The dripping blood our only drink / the bloody flesh our only food: In spite of which we like to think / That we are sound, substantial flesh and blood – Again, in spite of that, we call this Friday good. (T.S. Eliot, East Coker from Four Quartets.)
Bach’s St John Passion is the perfect work for Good Friday, given its visceral drama and its concentration on the suffering of Christ and its relationship to our own attitude to spirituality. As Mark Padmore, one of the most prominent interpreters of the part of the Evangelist, has said “The story of a man being tortured, humiliated and crucified should not leave us untroubled and reflecting only on the beauty of the music.” This is the key to Stephen Layton and Polyphony’s unique presentation of the work, in which there is beauty aplenty but the vital concentration is in the searing drama, especially in the chorales and St John’s narrative.
Under Layton’s direction, Polyphony has established itself as the choir of which it can almost always be said that it is the star of the evening – only when all of the soloists are absolutely top notch can the singing be described as surpassing that of this small but dynamic group, and on this occasion the solo performances were not uniformly ideal.
Every word of the chorales seemed imbued with significance, from the solemn, sorrowful closing lines of ‘Wer hat dich so geschlagen’ to the glorious exultation of ‘Ach Herr, lass dein lieb’ Engelein.’ Equally remarkable were the superbly delineated phrases ‘verlacht, verhohnt und verspelt’ (scoffed at, scorned and spat upon) in ‘Christus, der uns selig macht’ and the deeply affecting singing of the central ‘Er nahm alles wohl in acht,’ with its wonderfully consoling message.
The moving quality of the chorales was matched by Neal Davies’ performance as Christus; it would be difficult to imagine singing more eloquent, more touching or more dramatic than his. He brings out all the strength and steadiness of the character as well as the vulnerability, the former most evident in ‘Mein Reich ist nicht von dieser Welt’ and the latter in ‘Mich dürstet!’ There cannot have been many dry eyes amongst the audience at ‘Siehe, das ist deine Mutter!’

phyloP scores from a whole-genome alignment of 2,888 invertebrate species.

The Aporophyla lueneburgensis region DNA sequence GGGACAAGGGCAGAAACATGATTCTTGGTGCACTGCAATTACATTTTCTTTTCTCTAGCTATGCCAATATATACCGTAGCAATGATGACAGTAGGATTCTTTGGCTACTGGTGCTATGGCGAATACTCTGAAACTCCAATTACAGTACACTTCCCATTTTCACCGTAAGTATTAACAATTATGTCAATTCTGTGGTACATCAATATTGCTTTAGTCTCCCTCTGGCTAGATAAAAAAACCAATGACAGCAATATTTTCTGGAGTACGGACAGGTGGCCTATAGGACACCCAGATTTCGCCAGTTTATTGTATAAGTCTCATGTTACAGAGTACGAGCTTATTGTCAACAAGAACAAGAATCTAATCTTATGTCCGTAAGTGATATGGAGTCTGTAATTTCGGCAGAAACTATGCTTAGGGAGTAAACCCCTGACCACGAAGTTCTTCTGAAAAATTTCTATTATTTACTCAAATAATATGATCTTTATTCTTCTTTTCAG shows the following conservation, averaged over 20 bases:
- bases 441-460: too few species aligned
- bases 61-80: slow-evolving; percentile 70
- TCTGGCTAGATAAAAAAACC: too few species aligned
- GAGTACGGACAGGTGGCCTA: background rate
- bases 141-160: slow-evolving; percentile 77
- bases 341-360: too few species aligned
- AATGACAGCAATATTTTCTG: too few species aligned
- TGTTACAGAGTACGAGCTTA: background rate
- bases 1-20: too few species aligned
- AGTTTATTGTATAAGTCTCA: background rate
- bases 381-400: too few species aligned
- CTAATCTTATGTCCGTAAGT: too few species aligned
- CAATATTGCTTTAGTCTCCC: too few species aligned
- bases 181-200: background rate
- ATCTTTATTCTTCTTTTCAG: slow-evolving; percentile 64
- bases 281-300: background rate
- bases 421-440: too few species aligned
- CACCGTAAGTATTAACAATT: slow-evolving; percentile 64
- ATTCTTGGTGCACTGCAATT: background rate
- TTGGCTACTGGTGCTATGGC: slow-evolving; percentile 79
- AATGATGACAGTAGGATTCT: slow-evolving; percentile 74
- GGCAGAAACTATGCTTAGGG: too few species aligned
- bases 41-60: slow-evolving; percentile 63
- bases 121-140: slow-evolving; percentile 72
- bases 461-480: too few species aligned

Nick Pritchard has been going from strength to strength as the Evangelist, and here he gave a heartfelt account of the narrative, very much in the Peter Schreier style, telling the story with directness and empathy. He rose to all the technical challenges such as the lines about Peter’s denial (und ging hinaus und weinete bitterlich) and he phrased the crucial ‘Als nun Jesus wusste alles, was ihm begegnen sollte’ (Jesus therefore, knowing everything that was to happen to him) with both significance and tenderness.
Things were less remarkable on the other side of the stage. Ashley Riches was a superbly conflicted Pilatus, but his fairly light voice was not ideal for ‘Mein teurer Heiland,’ in which Jonathan Rees’ brilliant viola da gamba playing provided the chief delight. In ‘Betrachte, meine Seele’ it was similarly the first violin’s accompaniment which held the ear.
Helen Charlston has a remarkable technique and dignified presence, and her singing of ‘Von den Stricken meiner Sünden’ gave a fine example of both, although her ‘instrument-like’ tone may not please everyone. Rowan Pierce sang her arias sweetly and gracefully, as Ruairi Bowen aimed to do with his, but seemed not quite ready for the considerable challenges of ‘Ach, mein Sinn’ and ‘Erwäge.’
The Orchestra of the Age of Enlightenment provided wonderful continuo support for the singers, and as usual the oboes (Katharina Spreckelson, Sarah Humphrys) and the cellos (Jonathan Rees, Hugh Mackay) shone brightly, as did the double bass (Jan Zahourek.) Overall, the playing was as responsive as ever to Layton’s direction, but on this occasion, seemed a touch sluggish at times. Perhaps it was the heat, on this unseasonably warm Good Friday during which we witnessed audience members doing what we’ve never before seen anyone at St John’s do – which is peeling off layers of jumpers and scarves.